Most religious people don’t need to accept the Bible literally – only fundamentalists are so obliged. Moreover, and somewhat ironically, even a literal reading of the Bible argues against reading the Bible literally (!), since biblical stories often show their protagonists arguing with Yahweh, challenging him, even accusing him of breaking his own covenant, wrestling with him in angelic form… and even casting doubt on the inerrancy of scripture itself – as Jeremiah (8:8) does: “How can you say, ‘We are wise, we have the Lord’s Law,’ when scribes with their lying pens have falsified it?”
How do educated Christians know what to take/not to take literally? That can be a relatively concise task for the non-fundamentalists: they utilize the fruits of critical biblical scholarship, which analyses the texts into their respective formats. It determines which are folkloric, which are expanded or shortened texts, which are secondary editions, which are interpolations, which are derived from surrounding cultures, which are prescientific attempts at recording history, which are consciously constructed myth, which are parabolic, which represent various parties (such as Genesis’ multiple authors: Priestly, Elohist, Yahwist, etc.), which are products of the prophetic tradition, which are derived from the royal house traditions, which are more or less individual statements, which are more or less communal statements, etc.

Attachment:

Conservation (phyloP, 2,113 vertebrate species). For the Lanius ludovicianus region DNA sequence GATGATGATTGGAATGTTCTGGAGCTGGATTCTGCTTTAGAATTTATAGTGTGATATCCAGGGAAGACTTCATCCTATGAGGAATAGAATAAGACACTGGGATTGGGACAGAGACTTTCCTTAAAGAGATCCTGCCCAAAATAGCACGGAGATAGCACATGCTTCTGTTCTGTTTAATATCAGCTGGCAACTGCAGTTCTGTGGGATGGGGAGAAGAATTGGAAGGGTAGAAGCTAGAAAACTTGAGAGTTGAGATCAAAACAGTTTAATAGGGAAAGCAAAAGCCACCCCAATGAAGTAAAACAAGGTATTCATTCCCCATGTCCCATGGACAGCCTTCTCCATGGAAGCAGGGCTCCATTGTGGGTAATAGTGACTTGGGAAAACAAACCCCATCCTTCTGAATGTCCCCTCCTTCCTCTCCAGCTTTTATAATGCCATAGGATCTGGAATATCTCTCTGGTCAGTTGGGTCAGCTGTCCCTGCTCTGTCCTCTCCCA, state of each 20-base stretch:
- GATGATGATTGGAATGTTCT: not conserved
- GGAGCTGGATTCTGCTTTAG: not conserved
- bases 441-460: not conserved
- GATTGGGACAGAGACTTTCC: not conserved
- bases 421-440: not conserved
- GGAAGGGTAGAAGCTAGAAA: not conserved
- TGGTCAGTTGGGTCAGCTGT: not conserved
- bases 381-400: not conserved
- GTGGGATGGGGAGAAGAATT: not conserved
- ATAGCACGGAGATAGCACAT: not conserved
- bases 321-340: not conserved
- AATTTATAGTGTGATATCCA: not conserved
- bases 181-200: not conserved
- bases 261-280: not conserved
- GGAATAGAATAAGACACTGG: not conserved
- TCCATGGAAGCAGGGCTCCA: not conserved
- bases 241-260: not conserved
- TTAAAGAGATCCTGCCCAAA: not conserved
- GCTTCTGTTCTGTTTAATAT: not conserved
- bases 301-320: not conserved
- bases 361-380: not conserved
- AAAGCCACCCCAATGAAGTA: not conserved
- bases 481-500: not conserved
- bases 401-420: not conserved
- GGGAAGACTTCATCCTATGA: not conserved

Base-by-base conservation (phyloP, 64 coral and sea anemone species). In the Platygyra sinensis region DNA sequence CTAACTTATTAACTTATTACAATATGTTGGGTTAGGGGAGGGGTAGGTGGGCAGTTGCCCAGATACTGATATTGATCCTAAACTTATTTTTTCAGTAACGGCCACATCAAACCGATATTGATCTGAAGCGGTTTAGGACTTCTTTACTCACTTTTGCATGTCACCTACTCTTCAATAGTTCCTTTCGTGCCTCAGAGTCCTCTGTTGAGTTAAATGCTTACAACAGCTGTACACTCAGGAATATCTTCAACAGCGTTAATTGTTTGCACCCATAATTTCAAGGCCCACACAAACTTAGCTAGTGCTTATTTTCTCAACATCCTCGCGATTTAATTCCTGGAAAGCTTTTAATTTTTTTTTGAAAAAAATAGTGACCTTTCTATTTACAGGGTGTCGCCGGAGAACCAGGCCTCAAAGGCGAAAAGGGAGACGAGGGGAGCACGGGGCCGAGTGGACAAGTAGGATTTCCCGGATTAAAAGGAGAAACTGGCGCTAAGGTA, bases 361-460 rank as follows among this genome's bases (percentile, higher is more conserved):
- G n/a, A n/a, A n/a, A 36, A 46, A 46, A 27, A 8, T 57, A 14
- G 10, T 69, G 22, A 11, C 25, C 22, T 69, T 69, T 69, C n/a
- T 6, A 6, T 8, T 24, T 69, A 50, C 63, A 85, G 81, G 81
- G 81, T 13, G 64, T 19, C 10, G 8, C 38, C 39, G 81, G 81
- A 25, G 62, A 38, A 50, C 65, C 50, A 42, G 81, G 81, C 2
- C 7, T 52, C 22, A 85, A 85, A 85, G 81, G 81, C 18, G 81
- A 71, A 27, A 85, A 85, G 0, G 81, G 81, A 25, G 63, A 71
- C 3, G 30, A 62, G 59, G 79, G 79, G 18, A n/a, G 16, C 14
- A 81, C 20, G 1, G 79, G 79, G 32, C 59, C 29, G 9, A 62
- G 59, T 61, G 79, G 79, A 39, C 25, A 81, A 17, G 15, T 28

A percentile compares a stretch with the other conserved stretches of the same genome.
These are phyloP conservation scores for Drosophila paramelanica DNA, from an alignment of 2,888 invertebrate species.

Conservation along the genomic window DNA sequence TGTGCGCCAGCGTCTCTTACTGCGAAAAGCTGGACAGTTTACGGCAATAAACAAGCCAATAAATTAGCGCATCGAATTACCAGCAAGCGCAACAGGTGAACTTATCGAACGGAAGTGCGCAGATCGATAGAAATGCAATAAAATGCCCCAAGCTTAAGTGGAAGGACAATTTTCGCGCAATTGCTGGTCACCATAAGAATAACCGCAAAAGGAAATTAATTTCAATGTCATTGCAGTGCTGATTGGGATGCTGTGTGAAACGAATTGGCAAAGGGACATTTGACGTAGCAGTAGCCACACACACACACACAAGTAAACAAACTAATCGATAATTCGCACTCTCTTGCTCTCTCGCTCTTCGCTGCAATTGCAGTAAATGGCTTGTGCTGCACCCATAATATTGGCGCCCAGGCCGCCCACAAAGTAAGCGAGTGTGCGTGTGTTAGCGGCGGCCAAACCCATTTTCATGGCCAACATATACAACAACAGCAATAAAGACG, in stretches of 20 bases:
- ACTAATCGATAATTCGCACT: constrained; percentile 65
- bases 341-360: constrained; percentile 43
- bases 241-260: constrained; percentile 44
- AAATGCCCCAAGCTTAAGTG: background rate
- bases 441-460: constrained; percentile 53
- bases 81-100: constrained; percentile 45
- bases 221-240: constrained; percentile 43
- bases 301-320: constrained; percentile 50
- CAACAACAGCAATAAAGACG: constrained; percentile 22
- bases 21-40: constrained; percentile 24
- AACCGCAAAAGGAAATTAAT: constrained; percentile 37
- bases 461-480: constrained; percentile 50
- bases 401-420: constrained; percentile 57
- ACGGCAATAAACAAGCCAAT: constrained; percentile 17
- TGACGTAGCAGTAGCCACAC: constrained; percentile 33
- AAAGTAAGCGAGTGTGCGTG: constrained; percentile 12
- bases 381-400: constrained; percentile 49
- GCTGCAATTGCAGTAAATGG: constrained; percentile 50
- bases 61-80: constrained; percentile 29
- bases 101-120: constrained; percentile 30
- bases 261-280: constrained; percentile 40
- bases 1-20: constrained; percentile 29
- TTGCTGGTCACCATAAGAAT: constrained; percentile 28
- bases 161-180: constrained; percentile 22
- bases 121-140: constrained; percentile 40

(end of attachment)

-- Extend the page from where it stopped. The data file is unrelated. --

Many sincerely-seeking, educated non-literalist Christians realize that there is no literary test for “Godness” and they realize that scripture is not the “Word of God,” but rather the word(s) of people about god. They maintain that, to the extent a particular scripture preserves an accurate description of human communion with God, that particular scripture can be said to be “inspired” – but not an “inspiration” viewed as the inerrant word of God. Rather, this means that something of the ineffable Deity is disclosed in parts of scripture. In fact, something called “the emerging paradigm” is currently developing in progressive churches, which is a model of renewal that views the Bible as a disclosure, a lens, and a sacrament that conveys truth about God’s nature – without being a literal communication from God.
If anyone wishes to imbibe of enlightened, critical, non-literalist Christianity, s/he might (enjoyably) explore Marcus J. Borg’s The God We Never Knew, Jesus: A New Vision, and Meeting Jesus Again for the First Time. Non-believers who make blanket statements about Christianity’s purported irrationality will find their assumptions challenged by Borg’s work and the work of many other emerging-paradigm authors. The aim is not to make converts but rather to factually set out what a renewing, educated, critically-enlightened Christianity really has to say – as opposed to the frequently mistaken claims of fundamentalists and unbelievers alike.